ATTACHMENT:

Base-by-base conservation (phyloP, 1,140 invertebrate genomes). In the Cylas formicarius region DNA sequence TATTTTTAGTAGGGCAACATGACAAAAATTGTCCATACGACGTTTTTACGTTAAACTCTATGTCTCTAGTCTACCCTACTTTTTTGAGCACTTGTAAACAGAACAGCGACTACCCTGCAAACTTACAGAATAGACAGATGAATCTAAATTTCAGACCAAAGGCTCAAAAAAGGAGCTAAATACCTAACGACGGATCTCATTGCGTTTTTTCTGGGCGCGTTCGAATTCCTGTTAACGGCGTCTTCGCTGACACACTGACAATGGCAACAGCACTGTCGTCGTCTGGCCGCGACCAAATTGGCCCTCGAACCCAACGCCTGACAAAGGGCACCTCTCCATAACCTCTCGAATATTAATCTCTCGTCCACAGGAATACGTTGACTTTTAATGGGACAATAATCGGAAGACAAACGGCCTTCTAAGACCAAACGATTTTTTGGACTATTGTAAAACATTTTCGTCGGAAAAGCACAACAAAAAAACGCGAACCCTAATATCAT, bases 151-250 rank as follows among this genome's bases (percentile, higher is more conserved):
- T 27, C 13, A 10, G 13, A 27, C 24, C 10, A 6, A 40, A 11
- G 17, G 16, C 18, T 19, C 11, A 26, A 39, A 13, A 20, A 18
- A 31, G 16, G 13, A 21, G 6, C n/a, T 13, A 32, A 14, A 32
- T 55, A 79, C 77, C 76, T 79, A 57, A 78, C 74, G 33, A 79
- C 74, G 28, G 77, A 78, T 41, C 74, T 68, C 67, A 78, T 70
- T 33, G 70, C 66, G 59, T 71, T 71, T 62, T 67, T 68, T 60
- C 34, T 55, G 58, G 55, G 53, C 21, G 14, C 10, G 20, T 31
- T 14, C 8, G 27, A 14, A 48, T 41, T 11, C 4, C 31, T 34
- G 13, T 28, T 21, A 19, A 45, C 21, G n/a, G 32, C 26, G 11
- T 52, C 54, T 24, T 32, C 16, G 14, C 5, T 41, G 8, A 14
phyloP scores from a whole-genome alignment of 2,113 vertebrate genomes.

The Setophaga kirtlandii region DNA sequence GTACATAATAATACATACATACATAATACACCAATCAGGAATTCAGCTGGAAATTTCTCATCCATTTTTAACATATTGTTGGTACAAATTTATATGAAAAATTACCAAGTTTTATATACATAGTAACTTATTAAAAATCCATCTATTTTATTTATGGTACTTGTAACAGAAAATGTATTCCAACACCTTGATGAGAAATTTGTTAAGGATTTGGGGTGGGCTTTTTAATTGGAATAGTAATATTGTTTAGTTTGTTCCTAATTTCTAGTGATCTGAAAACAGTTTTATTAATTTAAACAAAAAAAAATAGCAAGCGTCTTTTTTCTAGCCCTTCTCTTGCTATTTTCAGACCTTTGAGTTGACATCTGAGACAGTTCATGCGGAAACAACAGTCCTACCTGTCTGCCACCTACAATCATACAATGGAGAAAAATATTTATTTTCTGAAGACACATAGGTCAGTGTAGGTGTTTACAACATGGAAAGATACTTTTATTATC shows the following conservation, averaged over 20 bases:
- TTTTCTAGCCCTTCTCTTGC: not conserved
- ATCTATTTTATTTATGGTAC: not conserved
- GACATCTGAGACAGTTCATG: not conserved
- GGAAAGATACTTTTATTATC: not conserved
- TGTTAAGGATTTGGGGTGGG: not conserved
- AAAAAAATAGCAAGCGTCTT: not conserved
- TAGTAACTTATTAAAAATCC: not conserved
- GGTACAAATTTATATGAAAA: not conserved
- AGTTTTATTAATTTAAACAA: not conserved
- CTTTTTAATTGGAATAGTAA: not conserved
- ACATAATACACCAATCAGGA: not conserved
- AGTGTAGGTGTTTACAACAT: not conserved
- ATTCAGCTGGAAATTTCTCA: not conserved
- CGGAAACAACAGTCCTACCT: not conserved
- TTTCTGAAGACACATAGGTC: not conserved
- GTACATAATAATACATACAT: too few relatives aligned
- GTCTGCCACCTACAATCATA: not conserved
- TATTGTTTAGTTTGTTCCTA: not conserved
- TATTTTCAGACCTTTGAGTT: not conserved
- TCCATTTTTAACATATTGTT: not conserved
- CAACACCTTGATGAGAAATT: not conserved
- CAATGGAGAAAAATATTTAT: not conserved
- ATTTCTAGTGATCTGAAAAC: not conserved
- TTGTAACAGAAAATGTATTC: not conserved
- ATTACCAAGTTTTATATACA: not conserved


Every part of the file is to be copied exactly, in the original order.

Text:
Base-by-base conservation (phyloP, 1,140 invertebrate genomes). In the Cylas formicarius region DNA sequence TATTTTTAGTAGGGCAACATGACAAAAATTGTCCATACGACGTTTTTACGTTAAACTCTATGTCTCTAGTCTACCCTACTTTTTTGAGCACTTGTAAACAGAACAGCGACTACCCTGCAAACTTACAGAATAGACAGATGAATCTAAATTTCAGACCAAAGGCTCAAAAAAGGAGCTAAATACCTAACGACGGATCTCATTGCGTTTTTTCTGGGCGCGTTCGAATTCCTGTTAACGGCGTCTTCGCTGACACACTGACAATGGCAACAGCACTGTCGTCGTCTGGCCGCGACCAAATTGGCCCTCGAACCCAACGCCTGACAAAGGGCACCTCTCCATAACCTCTCGAATATTAATCTCTCGTCCACAGGAATACGTTGACTTTTAATGGGACAATAATCGGAAGACAAACGGCCTTCTAAGACCAAACGATTTTTTGGACTATTGTAAAACATTTTCGTCGGAAAAGCACAACAAAAAAACGCGAACCCTAATATCAT, bases 151-250 rank as follows among this genome's bases (percentile, higher is more conserved):
- T 27, C 13, A 10, G 13, A 27, C 24, C 10, A 6, A 40, A 11
- G 17, G 16, C 18, T 19, C 11, A 26, A 39, A 13, A 20, A 18
- A 31, G 16, G 13, A 21, G 6, C n/a, T 13, A 32, A 14, A 32
- T 55, A 79, C 77, C 76, T 79, A 57, A 78, C 74, G 33, A 79
- C 74, G 28, G 77, A 78, T 41, C 74, T 68, C 67, A 78, T 70
- T 33, G 70, C 66, G 59, T 71, T 71, T 62, T 67, T 68, T 60
- C 34, T 55, G 58, G 55, G 53, C 21, G 14, C 10, G 20, T 31
- T 14, C 8, G 27, A 14, A 48, T 41, T 11, C 4, C 31, T 34
- G 13, T 28, T 21, A 19, A 45, C 21, G n/a, G 32, C 26, G 11
- T 52, C 54, T 24, T 32, C 16, G 14, C 5, T 41, G 8, A 14
phyloP scores from a whole-genome alignment of 2,113 vertebrate genomes.

The Setophaga kirtlandii region DNA sequence GTACATAATAATACATACATACATAATACACCAATCAGGAATTCAGCTGGAAATTTCTCATCCATTTTTAACATATTGTTGGTACAAATTTATATGAAAAATTACCAAGTTTTATATACATAGTAACTTATTAAAAATCCATCTATTTTATTTATGGTACTTGTAACAGAAAATGTATTCCAACACCTTGATGAGAAATTTGTTAAGGATTTGGGGTGGGCTTTTTAATTGGAATAGTAATATTGTTTAGTTTGTTCCTAATTTCTAGTGATCTGAAAACAGTTTTATTAATTTAAACAAAAAAAAATAGCAAGCGTCTTTTTTCTAGCCCTTCTCTTGCTATTTTCAGACCTTTGAGTTGACATCTGAGACAGTTCATGCGGAAACAACAGTCCTACCTGTCTGCCACCTACAATCATACAATGGAGAAAAATATTTATTTTCTGAAGACACATAGGTCAGTGTAGGTGTTTACAACATGGAAAGATACTTTTATTATC shows the following conservation, averaged over 20 bases:
- TTTTCTAGCCCTTCTCTTGC: not conserved
- ATCTATTTTATTTATGGTAC: not conserved
- GACATCTGAGACAGTTCATG: not conserved
- GGAAAGATACTTTTATTATC: not conserved
- TGTTAAGGATTTGGGGTGGG: not conserved
- AAAAAAATAGCAAGCGTCTT: not conserved
- TAGTAACTTATTAAAAATCC: not conserved
- GGTACAAATTTATATGAAAA: not conserved
- AGTTTTATTAATTTAAACAA: not conserved
- CTTTTTAATTGGAATAGTAA: not conserved
- ACATAATACACCAATCAGGA: not conserved
- AGTGTAGGTGTTTACAACAT: not conserved
- ATTCAGCTGGAAATTTCTCA: not conserved
- CGGAAACAACAGTCCTACCT: not conserved
- TTTCTGAAGACACATAGGTC: not conserved
- GTACATAATAATACATACAT: too few relatives aligned
- GTCTGCCACCTACAATCATA: not conserved
- TATTGTTTAGTTTGTTCCTA: not conserved
- TATTTTCAGACCTTTGAGTT: not conserved
- TCCATTTTTAACATATTGTT: not conserved
- CAACACCTTGATGAGAAATT: not conserved
- CAATGGAGAAAAATATTTAT: not conserved
- ATTTCTAGTGATCTGAAAAC: not conserved
- TTGTAACAGAAAATGTATTC: not conserved
- ATTACCAAGTTTTATATACA: not conserved